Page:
In today’s micro-lecture, Australian Paramedical College Hon. Snr. Lecturer Sam Willis talks about the time-critical patient which refers to those patients who are so acutely unwell that every single second you delay getting them to hospital can mean the difference between life and death.
Today we’re going to talk about the time-critical patient. Now, you guys will probably have read a little bit about time sensitive, time critical, critically unwell patients. They generally all mean the same thing. What it’s referring to is those patients who are so acutely unwell that every single second you delay getting them to hospital can mean the difference between life and death. Now the good news is, approximately 80 to 90 percent of the patients we attend as a state ambulance paramedic don’t actually require time sensitive responses. So this presentation really does help you guys to identify what types of patients come into that time criticality patients and to help you guys to understand the nature of managing a time critical patient.
The aims of this session are for us to take a look at what is the definition. What does it mean to have a patient who is time critical? Recognise time critical features in patients presenting with what we call the four H’s and four T’s. Now, those of you who have already done the diploma, done the Workshop Two which is the diploma or maybe you’re working towards Workshop Two, you will have already heard about this notion of four H’s and four T’s. The four H’s and four T’s are reversible causes of cardiac arrest. I personally thought it was quite timely that we use the H’s and T’s to structure this session on because they are reversible causes of cardiac arrest. It doesn’t really get more time critical than that. So we’re using the H’s and T’s to structure this lecture. Of course we will discuss methods for managing time critical patients.
So let’s take a look at this case study which exemplifies what we are talking about with a time critical patient. So you are called to a road traffic collision. So you’re called to an MVA, RTC, whatever you want to call it, motor vehicle accident, road traffic collision. On arrival, it becomes clear that a male has been struck by a vehicle and the male is now laying on the ground. As you assess him, he is conscious but in a confused state. He looks pale and he is also holding his abdomen which looks swollen. So try and picture it. You are the paramedic. You’ve arrived on scene. There’s lots of people panicking, saying “Hey, we need things over here.” Now this guy is laying on the ground. He’s been hit by a vehicle and he’s confused. He’s pale and he’s stressing. Now that’s not a good sign. So let’s talk through this in a little more detail.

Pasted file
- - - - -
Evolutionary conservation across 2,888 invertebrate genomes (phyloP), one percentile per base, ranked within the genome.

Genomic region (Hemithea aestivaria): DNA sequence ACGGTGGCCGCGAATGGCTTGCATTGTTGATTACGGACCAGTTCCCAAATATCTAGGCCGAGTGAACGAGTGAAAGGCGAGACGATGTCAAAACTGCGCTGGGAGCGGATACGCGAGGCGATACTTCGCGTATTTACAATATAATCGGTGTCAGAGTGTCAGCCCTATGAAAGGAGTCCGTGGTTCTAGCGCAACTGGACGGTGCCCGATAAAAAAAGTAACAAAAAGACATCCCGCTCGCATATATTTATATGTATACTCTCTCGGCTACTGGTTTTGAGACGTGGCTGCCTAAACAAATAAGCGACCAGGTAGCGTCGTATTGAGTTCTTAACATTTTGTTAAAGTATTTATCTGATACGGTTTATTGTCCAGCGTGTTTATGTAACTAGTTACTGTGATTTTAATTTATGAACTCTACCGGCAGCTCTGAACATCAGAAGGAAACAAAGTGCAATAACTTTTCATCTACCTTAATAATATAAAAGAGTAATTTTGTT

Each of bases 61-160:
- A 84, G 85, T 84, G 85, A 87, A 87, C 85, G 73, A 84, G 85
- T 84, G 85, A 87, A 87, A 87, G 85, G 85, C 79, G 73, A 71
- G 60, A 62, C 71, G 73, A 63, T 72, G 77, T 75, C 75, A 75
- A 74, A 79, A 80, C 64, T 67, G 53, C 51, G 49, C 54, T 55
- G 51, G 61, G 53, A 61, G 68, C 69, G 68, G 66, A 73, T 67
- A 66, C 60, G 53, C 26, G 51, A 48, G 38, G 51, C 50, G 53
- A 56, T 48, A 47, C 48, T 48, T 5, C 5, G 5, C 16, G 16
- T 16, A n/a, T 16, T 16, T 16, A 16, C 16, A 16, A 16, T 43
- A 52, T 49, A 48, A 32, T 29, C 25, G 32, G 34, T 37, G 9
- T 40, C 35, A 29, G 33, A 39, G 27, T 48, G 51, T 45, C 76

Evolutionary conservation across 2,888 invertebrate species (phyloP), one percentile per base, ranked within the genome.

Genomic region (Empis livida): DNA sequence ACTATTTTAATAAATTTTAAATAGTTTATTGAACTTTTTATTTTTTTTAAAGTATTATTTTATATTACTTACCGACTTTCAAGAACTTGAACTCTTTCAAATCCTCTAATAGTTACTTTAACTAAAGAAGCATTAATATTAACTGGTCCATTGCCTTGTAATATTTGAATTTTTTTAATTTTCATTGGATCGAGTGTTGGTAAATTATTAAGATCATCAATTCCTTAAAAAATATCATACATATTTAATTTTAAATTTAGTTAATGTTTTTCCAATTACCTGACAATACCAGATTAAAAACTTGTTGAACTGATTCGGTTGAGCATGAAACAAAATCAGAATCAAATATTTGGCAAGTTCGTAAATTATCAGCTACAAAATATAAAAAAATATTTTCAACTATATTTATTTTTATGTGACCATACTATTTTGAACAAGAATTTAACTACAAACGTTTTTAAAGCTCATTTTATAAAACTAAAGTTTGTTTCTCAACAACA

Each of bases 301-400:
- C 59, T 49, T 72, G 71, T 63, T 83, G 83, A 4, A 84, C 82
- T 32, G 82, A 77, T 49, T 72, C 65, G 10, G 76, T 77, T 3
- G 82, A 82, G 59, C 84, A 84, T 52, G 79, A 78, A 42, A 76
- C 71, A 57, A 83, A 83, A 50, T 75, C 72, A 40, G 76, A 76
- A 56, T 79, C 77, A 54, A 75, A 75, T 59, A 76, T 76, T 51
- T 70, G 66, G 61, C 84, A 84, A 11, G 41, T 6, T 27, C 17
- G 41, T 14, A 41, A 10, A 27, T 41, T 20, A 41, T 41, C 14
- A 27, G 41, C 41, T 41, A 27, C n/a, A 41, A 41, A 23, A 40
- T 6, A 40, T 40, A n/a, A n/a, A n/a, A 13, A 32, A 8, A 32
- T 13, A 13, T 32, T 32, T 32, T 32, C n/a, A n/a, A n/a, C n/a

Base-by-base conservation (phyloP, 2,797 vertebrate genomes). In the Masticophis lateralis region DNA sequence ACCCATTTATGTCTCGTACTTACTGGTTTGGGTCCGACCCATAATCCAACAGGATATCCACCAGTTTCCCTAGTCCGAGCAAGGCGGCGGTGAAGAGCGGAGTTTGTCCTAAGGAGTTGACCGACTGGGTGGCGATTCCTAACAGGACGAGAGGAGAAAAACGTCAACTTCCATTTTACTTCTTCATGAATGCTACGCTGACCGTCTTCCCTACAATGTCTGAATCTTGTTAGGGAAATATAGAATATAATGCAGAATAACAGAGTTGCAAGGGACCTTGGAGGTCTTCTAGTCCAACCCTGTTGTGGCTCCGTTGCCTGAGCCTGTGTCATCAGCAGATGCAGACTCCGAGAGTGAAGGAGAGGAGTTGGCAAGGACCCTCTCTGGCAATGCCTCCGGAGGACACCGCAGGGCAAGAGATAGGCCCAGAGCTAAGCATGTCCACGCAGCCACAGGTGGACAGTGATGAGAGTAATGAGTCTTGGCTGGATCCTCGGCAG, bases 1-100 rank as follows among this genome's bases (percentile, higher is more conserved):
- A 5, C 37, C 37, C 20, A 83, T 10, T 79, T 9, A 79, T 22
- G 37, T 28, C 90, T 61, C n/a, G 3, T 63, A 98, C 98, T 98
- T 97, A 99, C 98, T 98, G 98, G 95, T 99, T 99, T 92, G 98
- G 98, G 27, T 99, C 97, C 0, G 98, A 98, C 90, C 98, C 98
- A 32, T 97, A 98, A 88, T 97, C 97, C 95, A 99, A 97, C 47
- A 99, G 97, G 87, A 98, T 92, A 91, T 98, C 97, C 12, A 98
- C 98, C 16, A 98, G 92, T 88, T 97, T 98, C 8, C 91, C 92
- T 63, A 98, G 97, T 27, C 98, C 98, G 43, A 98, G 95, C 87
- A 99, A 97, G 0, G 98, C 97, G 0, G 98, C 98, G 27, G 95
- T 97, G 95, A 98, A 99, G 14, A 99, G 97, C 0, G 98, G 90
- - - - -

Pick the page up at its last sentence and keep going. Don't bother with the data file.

As you arrive on scene, you are going to do your primary survey, danger response, airway and C-spine, breathing, circulation [inaudible 00:02:49] exposure. You’re going to call in a situation report to dispatch because they’ll need to know about it. Then you’ll go to assess him following the primary survey approach. But in terms of time criticality it’s your responsibility to try and assess is this person sick or not sick. If he’s sick you need to get going. Because let’s be realistic, guys. Some patients do not respond well to taking your time waiting 40 minutes for a second crew if the local hospital is only 10 minutes away. These are the decisions you’ve got to make.
We’ve already said that most patients do not require emergency care but instead call for help when an existing condition has become exacerbated. So with regards to your history taking, it’s so important that you’re able to do a history taking and establish what condition they have and how often it becomes exacerbated. What are the trigger points that makes it exacerbated? For those who do require urgent care the paramedic must make safe decisions quickly and must be able to prioritise the care they deliver. What this means is, using all of your clinical skills, your history taking, your previous experiences, you’ve got to be able to work with your crew mates and you’ve got to communicate with your crew mate, with your patients and you’ve got to use all your knowledge, underpinning knowledge of history of body systems and you’ve got to be able to prioritise the care that you deliver. In other words, you need to give oxygen because they’re looking pale or have oxygen saturations below 92. Do they have a tachycardia? Is there anything that you can do for that tachycardia or is it just something you have to act quickly with? You have to establish if there’s any internal or external bleeding. So notice how you’re trying to assess and look at your patient. Use everything in your environment to try and work out what you can do to help this patient…